Women in eSports

Sachgau, Oliver. “Being a woman in eSports is still an uphill battle.” Thestar.com, 27 Mar. 2016, www.thestar.com/business/tech_news/2016/03/27/being-a-woman-in-esports-is-still-an-uphill-battle.html.

In this article in the star, it features a woman in sudbury named Jennifer Pichette, she is a female gamer and commentator. She speaks of the difficulties she has come across when working as a woman in a male dominated field.


Hayes, Elizabeth. Women, Video Gaming and Learning: Beyond Stereotypes. Vol. 48, TechTrends.

This peer reviewed article puts an emphasis on gender stereotypes in the gaming industry. It examines theories about gender differences in digital gaming and making assumptions that women and girls want to shop, talk, dress up or play nice instead of  also enjoy beating up monsters, driving fast cars, saving the world, getting a lot of gold and winning the game.

Episode Pitch Transcript

Esports. It’s a global industry that grows day by day. Whether or not you’ve heard of it, – esports has grown rapidly in terms of viewership and events held per year. The global esports audience was estimated to reach 385.5 million in 2017 with global esports awareness reaching upwards of 1.8 billion by 2020. This massive industry is led mostly by three giant gaming industries, Riot Games, Valve and Blizzard Entertainment. Blizzard’s newest game Overwatch, an FPS with a cast of diverse and interesting characters launched the Overwatch League, a professional esports league modeled after traditional physical sports organizations. Overwatch is arguably the most relevant esports title of 2017-2018, its large player base of roughly 25 million people, and its experimentation with traditional sports models puts it right in the forefront and makes it the model for all esports. Overwatch is setting a grand example for how the massive empire that is eports will grow. With that in mind, how then will the fact that the professional overwatch league didn’t sign a single female player to one of their twelve teams, set the scene for the future of esports? I wasn’t the only one wondering, an opinion piece on Mashable criticizes that Overwatch's premier esports league has launched without a single female player. It focus’ on one of the biggest female names in the Overwatch community, Geguri, and claims she was excluded specifically because of her gender. The article is filled with quotes from people in the professional league such as the Houston Outlaws general manager, Matt Rodriguez, who says,  “You have to go through all these hurdles, like if you pick up a player, is the press gonna call it a PR stunt, or is it because she was the best?”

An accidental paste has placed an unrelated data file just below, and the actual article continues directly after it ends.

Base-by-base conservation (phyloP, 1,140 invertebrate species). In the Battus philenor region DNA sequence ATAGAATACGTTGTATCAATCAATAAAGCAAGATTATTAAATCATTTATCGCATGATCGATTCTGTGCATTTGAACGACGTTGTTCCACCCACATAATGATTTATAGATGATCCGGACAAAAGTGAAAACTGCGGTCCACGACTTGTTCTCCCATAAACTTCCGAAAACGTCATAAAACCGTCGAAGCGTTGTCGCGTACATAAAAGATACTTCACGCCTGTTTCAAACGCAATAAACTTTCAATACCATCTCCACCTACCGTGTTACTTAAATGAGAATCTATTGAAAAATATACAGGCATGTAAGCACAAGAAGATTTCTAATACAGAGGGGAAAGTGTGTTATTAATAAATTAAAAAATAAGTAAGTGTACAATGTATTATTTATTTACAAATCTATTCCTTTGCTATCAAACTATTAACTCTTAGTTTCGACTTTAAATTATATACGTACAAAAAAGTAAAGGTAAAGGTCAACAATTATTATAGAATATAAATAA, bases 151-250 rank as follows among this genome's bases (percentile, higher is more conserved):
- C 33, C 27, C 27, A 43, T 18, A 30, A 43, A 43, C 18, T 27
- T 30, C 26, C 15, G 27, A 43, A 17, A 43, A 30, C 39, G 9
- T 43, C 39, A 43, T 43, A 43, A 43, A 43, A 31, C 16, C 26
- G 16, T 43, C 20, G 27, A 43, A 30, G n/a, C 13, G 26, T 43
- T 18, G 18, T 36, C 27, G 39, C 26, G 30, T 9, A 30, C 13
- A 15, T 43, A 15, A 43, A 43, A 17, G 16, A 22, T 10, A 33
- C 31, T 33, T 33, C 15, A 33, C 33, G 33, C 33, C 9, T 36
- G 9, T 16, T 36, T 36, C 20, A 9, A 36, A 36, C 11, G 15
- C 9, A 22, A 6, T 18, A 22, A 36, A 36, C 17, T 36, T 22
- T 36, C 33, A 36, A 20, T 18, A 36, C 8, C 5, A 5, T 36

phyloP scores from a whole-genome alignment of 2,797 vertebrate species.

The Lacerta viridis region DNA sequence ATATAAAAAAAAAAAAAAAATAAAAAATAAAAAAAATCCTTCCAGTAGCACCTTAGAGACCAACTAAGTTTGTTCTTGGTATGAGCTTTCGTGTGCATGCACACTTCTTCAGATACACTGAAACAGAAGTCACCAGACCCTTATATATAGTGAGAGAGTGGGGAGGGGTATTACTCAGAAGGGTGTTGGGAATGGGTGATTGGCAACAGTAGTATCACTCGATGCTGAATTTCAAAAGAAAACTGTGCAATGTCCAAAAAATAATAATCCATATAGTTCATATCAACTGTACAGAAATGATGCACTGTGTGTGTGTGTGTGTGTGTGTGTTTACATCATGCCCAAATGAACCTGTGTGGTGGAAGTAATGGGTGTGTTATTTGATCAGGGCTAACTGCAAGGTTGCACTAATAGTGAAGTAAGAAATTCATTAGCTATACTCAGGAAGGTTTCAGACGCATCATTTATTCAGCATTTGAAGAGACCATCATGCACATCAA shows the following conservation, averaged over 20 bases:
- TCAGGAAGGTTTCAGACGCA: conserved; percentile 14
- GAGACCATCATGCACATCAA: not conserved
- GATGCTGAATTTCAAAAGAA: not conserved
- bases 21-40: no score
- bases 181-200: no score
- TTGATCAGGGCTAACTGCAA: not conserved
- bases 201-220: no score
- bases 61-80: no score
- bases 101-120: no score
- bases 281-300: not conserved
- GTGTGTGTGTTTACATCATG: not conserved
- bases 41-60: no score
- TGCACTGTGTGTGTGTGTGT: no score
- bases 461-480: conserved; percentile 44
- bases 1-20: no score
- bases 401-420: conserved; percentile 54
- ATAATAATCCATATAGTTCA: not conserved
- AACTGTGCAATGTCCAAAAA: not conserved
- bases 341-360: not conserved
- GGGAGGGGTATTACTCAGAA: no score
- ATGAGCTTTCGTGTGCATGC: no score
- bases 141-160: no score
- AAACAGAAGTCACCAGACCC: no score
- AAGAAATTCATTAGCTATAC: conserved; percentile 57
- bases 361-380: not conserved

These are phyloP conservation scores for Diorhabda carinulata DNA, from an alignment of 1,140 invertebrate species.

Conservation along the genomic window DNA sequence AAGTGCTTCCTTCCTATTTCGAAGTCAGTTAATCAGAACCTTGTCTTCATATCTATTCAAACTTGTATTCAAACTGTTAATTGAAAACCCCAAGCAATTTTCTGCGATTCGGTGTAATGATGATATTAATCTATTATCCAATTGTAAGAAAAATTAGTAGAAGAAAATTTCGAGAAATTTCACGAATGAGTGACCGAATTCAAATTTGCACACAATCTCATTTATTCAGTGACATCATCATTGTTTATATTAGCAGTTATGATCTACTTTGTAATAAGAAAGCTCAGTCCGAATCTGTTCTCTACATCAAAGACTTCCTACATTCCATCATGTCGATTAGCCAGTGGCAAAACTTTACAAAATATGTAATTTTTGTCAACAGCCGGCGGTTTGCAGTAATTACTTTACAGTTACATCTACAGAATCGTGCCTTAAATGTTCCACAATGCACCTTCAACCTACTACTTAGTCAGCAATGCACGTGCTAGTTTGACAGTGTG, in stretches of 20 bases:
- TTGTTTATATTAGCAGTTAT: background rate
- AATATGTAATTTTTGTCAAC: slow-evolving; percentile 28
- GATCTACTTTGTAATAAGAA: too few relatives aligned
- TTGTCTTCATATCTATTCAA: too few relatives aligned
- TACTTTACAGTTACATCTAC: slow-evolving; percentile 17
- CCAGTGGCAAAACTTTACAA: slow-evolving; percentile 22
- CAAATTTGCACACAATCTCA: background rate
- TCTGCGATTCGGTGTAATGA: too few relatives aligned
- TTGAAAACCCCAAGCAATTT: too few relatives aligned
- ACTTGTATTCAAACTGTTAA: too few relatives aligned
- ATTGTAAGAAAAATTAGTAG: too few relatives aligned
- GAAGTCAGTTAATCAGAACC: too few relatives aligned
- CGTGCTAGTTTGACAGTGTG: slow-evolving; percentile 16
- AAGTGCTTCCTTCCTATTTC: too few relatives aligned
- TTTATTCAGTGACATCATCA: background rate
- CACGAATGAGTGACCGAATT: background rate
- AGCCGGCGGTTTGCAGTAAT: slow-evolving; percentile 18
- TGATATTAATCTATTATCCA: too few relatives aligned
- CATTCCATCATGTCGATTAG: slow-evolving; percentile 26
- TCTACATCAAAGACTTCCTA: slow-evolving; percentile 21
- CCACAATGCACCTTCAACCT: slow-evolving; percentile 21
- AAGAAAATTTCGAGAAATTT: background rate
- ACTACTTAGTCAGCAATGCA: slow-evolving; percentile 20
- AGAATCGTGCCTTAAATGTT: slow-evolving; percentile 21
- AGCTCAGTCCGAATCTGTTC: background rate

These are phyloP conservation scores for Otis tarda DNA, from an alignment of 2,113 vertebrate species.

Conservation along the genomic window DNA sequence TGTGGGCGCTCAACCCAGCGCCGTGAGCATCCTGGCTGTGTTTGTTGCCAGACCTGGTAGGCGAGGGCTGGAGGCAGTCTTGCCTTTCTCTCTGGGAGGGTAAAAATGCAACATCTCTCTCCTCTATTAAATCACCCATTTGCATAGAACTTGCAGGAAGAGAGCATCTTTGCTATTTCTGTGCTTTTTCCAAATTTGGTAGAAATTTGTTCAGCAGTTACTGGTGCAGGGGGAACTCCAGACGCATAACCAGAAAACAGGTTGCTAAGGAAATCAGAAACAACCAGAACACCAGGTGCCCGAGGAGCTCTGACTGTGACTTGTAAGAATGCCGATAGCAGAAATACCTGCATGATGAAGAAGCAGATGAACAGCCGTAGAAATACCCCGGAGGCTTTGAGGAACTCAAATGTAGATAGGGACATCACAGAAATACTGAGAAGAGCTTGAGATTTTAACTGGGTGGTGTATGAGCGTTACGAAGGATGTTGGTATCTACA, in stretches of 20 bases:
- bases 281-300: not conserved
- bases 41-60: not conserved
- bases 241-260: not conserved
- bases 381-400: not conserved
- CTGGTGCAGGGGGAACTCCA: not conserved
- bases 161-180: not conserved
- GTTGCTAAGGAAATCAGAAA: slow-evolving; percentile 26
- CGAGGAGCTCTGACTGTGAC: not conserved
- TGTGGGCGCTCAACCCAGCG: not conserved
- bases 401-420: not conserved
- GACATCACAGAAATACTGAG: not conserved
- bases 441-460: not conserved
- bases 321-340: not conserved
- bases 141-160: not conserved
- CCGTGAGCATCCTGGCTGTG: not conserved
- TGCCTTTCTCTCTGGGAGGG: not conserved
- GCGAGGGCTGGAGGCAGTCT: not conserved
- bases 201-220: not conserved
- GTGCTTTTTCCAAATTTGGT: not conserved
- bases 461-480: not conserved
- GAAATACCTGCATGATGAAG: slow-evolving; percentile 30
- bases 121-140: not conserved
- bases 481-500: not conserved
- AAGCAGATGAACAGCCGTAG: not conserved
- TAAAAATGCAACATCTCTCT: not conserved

My name is Kerigan Beairsto, I am a nineteen year old female that has played video games all her life. It started with the PS1 and Spyro, then Call of Duty, than Destiny and a million after and in between, Then overwatch came into my life, and I was captured by the sheer amount of female representation in their characters, it was something I simply hadn’t seen before. I both actively play overwatch and watch the overwatch league, so when I saw that no female players were signed onto the first year of the overwatch league... I simply had to wonder why. Is this yet another place the evil spirit of sexism has slithered its way into, or is it simply just coincidence? Did it just so happen that the most skilled players in the industry were all men due to the fact that there are just more men that play these games? And what does this say about women’s future in eSports as a whole? That’s what I am here to dig into. I am eager for answers and well connected enough to the gaming community to see what everyone else thinks. Let’s play.